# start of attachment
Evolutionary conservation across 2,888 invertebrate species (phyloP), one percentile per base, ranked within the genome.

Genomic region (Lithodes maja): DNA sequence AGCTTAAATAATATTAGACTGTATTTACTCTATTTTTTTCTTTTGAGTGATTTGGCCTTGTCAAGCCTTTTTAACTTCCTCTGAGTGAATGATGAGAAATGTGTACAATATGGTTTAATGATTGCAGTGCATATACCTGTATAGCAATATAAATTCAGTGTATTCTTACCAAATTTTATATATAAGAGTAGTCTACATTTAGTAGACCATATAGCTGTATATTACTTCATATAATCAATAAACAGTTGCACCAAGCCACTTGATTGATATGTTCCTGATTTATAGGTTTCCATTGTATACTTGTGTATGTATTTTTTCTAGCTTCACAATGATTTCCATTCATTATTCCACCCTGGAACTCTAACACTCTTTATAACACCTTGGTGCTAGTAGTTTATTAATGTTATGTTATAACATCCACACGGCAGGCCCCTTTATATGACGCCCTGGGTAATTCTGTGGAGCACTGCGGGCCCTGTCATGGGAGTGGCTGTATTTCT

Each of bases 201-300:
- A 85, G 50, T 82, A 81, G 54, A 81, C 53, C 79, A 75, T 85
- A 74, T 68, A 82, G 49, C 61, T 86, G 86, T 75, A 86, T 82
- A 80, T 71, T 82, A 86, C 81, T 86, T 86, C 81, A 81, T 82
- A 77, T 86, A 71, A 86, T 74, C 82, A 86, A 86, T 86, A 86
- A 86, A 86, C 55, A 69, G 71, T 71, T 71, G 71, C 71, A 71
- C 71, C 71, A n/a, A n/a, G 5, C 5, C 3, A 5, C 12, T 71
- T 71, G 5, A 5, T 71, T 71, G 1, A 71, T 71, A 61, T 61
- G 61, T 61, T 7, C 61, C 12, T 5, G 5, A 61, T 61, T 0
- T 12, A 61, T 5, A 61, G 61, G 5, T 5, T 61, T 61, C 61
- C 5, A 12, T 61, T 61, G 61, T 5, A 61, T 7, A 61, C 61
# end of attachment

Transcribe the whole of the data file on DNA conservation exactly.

Evolutionary conservation across 2,888 invertebrate species (phyloP), one percentile per base, ranked within the genome.

Genomic region (Lithodes maja): DNA sequence AGCTTAAATAATATTAGACTGTATTTACTCTATTTTTTTCTTTTGAGTGATTTGGCCTTGTCAAGCCTTTTTAACTTCCTCTGAGTGAATGATGAGAAATGTGTACAATATGGTTTAATGATTGCAGTGCATATACCTGTATAGCAATATAAATTCAGTGTATTCTTACCAAATTTTATATATAAGAGTAGTCTACATTTAGTAGACCATATAGCTGTATATTACTTCATATAATCAATAAACAGTTGCACCAAGCCACTTGATTGATATGTTCCTGATTTATAGGTTTCCATTGTATACTTGTGTATGTATTTTTTCTAGCTTCACAATGATTTCCATTCATTATTCCACCCTGGAACTCTAACACTCTTTATAACACCTTGGTGCTAGTAGTTTATTAATGTTATGTTATAACATCCACACGGCAGGCCCCTTTATATGACGCCCTGGGTAATTCTGTGGAGCACTGCGGGCCCTGTCATGGGAGTGGCTGTATTTCT

Each of bases 201-300:
- A 85, G 50, T 82, A 81, G 54, A 81, C 53, C 79, A 75, T 85
- A 74, T 68, A 82, G 49, C 61, T 86, G 86, T 75, A 86, T 82
- A 80, T 71, T 82, A 86, C 81, T 86, T 86, C 81, A 81, T 82
- A 77, T 86, A 71, A 86, T 74, C 82, A 86, A 86, T 86, A 86
- A 86, A 86, C 55, A 69, G 71, T 71, T 71, G 71, C 71, A 71
- C 71, C 71, A n/a, A n/a, G 5, C 5, C 3, A 5, C 12, T 71
- T 71, G 5, A 5, T 71, T 71, G 1, A 71, T 71, A 61, T 61
- G 61, T 61, T 7, C 61, C 12, T 5, G 5, A 61, T 61, T 0
- T 12, A 61, T 5, A 61, G 61, G 5, T 5, T 61, T 61, C 61
- C 5, A 12, T 61, T 61, G 61, T 5, A 61, T 7, A 61, C 61